Other rides are interval loaders. Cars are unloaded, loaded, and dispatched at set intervals (sometimes controlled manually, sometimes by computer). Space Mountain in Tomorrowland is an interval loader: It has two tracks (the ride has been duplicated in the same facility). Each track can run as many as 14 space capsules, released at 36-, 26-, or 21-second intervals. (The bigger the crowd, the shorter the interval.)
In one kind of interval loader, empty cars, as in Space Mountain’s space capsules, return to where they reload. In a second kind, such as Splash Mountain, one group of riders enters the vehicle while the previous group departs. Rides of the latter type are referred to as in-and-out interval loaders. As a boat docks, those who have just completed their ride exit to the left; at almost the same time, those waiting to ride enter the boat from the right. The reloaded boat is released to the dispatch point a few yards down the line, where it’s launched according to the interval being used.
Interval loaders of both types can be very efficient people-movers if (1) the dispatch (launch) interval is relatively short and (2) the ride can accommodate many vehicles at one time. Because many boats can float through Pirates of the Caribbean at one time, and the dispatch interval is short, almost 3,000 people can see this attraction during each hour.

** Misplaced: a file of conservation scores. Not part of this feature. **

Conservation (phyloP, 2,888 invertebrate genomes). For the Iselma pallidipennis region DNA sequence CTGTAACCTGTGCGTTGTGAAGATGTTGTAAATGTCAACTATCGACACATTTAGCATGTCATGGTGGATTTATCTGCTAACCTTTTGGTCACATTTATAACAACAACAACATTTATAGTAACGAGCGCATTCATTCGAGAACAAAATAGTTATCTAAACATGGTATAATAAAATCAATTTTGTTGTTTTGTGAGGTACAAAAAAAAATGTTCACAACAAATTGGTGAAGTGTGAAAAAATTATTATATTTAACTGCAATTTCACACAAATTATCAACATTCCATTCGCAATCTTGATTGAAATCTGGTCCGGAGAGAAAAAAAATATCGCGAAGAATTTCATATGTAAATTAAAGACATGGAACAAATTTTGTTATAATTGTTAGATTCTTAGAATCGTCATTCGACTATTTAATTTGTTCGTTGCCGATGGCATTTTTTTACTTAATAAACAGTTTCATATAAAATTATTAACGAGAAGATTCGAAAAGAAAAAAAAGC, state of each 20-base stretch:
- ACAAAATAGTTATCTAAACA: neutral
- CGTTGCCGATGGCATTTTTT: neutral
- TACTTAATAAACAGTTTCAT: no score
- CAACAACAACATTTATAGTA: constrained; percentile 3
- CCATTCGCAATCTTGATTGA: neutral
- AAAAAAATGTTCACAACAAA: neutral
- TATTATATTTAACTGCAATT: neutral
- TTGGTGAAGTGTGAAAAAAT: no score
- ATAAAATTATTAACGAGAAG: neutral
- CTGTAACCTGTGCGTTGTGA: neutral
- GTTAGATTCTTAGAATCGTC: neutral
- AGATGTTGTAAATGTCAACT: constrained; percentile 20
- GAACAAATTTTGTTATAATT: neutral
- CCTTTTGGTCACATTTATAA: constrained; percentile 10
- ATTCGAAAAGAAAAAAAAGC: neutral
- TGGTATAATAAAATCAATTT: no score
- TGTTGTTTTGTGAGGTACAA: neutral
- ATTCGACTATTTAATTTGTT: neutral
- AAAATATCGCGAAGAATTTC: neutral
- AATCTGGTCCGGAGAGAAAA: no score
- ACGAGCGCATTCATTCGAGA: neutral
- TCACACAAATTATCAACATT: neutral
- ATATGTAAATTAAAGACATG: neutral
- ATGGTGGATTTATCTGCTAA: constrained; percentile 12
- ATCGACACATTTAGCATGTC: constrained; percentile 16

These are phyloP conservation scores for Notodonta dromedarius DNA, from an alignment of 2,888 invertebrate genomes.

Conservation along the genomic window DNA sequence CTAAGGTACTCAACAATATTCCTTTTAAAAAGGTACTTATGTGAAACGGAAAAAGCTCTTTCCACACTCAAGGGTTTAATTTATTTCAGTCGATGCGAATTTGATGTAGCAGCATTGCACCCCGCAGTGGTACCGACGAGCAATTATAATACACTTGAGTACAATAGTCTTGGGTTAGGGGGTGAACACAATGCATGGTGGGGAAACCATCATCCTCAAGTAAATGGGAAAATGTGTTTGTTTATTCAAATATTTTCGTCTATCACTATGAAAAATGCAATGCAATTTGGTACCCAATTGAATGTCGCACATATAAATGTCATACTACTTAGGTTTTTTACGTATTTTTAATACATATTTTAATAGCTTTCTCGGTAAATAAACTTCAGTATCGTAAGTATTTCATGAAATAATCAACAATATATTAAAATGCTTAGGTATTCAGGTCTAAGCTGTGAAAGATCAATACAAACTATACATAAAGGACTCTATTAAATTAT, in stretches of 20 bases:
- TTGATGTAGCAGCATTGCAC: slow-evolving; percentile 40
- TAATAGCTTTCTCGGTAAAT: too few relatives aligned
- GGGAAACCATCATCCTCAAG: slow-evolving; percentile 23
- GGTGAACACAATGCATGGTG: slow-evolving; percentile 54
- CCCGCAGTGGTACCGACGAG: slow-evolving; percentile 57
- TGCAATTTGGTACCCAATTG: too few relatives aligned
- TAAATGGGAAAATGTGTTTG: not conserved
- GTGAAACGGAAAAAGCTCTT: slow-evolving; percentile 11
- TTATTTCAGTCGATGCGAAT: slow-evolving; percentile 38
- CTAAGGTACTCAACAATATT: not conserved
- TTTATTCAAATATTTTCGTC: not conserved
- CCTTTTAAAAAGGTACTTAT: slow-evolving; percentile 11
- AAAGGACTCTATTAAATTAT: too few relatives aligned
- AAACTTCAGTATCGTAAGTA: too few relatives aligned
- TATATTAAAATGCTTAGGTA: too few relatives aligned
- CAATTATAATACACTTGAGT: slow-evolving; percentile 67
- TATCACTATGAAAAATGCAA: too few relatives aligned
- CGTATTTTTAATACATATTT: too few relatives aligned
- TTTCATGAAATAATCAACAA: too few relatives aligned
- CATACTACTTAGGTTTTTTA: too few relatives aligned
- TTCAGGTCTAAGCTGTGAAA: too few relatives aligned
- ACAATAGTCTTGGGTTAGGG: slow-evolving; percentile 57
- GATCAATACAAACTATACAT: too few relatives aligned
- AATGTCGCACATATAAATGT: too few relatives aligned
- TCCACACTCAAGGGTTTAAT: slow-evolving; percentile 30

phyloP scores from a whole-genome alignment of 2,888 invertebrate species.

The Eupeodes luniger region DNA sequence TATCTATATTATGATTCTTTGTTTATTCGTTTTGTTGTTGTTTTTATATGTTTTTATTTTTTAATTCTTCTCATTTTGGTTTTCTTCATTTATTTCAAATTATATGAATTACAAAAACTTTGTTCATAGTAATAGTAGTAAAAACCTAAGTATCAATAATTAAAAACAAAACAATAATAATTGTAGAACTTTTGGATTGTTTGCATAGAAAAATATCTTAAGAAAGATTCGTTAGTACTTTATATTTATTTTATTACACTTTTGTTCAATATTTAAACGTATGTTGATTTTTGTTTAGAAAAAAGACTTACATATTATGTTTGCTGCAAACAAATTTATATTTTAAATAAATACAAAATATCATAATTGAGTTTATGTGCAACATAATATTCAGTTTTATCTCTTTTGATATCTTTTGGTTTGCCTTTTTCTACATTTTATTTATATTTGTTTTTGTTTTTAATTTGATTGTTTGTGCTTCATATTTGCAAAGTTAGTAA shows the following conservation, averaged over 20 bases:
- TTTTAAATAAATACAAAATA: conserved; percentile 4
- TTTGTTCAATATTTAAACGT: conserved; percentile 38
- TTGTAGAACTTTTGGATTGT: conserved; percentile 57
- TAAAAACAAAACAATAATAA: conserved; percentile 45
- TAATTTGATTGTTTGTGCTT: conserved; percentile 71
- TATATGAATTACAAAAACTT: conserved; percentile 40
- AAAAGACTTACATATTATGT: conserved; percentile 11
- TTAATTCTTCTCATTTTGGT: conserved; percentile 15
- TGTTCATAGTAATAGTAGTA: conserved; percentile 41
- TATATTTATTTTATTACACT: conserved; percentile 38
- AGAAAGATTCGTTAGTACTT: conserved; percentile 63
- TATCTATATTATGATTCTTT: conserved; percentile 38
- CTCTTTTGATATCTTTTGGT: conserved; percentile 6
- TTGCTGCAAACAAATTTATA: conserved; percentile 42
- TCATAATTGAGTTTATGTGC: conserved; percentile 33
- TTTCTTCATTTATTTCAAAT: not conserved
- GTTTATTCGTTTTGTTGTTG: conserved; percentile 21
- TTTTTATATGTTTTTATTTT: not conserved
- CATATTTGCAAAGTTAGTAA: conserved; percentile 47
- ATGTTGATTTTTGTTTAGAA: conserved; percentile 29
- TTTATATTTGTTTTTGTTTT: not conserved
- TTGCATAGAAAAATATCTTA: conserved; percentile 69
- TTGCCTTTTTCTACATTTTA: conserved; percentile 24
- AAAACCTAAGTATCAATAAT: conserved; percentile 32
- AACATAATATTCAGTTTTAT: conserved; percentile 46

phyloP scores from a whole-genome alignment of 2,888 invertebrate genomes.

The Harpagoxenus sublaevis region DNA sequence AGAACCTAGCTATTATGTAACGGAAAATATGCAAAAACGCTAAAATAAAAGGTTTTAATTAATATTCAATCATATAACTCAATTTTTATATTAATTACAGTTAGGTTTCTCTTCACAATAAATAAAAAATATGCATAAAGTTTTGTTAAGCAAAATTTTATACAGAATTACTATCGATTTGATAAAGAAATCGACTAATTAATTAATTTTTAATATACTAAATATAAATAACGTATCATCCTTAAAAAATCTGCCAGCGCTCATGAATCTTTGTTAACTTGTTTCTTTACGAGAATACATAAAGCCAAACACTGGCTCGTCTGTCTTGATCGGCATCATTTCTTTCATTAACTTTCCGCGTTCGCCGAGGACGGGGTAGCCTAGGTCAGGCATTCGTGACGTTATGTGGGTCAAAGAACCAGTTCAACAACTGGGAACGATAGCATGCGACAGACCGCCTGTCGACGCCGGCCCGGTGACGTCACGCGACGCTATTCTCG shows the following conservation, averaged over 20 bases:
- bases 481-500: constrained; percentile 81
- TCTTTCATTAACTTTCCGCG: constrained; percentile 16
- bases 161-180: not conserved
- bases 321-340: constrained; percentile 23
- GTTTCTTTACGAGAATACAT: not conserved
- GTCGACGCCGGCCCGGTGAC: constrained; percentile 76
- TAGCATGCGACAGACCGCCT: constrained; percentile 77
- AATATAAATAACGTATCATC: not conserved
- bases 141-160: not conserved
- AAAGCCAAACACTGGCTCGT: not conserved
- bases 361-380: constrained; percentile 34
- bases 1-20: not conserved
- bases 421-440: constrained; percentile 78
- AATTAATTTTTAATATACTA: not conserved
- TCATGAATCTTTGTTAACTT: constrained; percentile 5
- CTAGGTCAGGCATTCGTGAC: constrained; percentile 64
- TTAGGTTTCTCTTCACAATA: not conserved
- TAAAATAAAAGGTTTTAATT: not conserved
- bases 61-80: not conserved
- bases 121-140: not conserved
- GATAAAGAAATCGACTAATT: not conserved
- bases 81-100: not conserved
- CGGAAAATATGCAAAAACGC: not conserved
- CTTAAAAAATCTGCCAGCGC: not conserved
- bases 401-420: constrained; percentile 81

The least efficient rides, in terms of traffic engineering, are cycle rides, also called stop-and-go rides. Those waiting to ride exchange places with those who have just ridden. Unlike in-and-out interval rides, cycle rides shut down during loading and unloading. While one boat is loading and unloading in It’s a Small World (an interval loader), many other boats are advancing through the ride. But when Dumbo touches down, the whole ride is at a standstill until the next flight launches (ditto Prince Charming Regal Carrousel and the Mad Tea Party).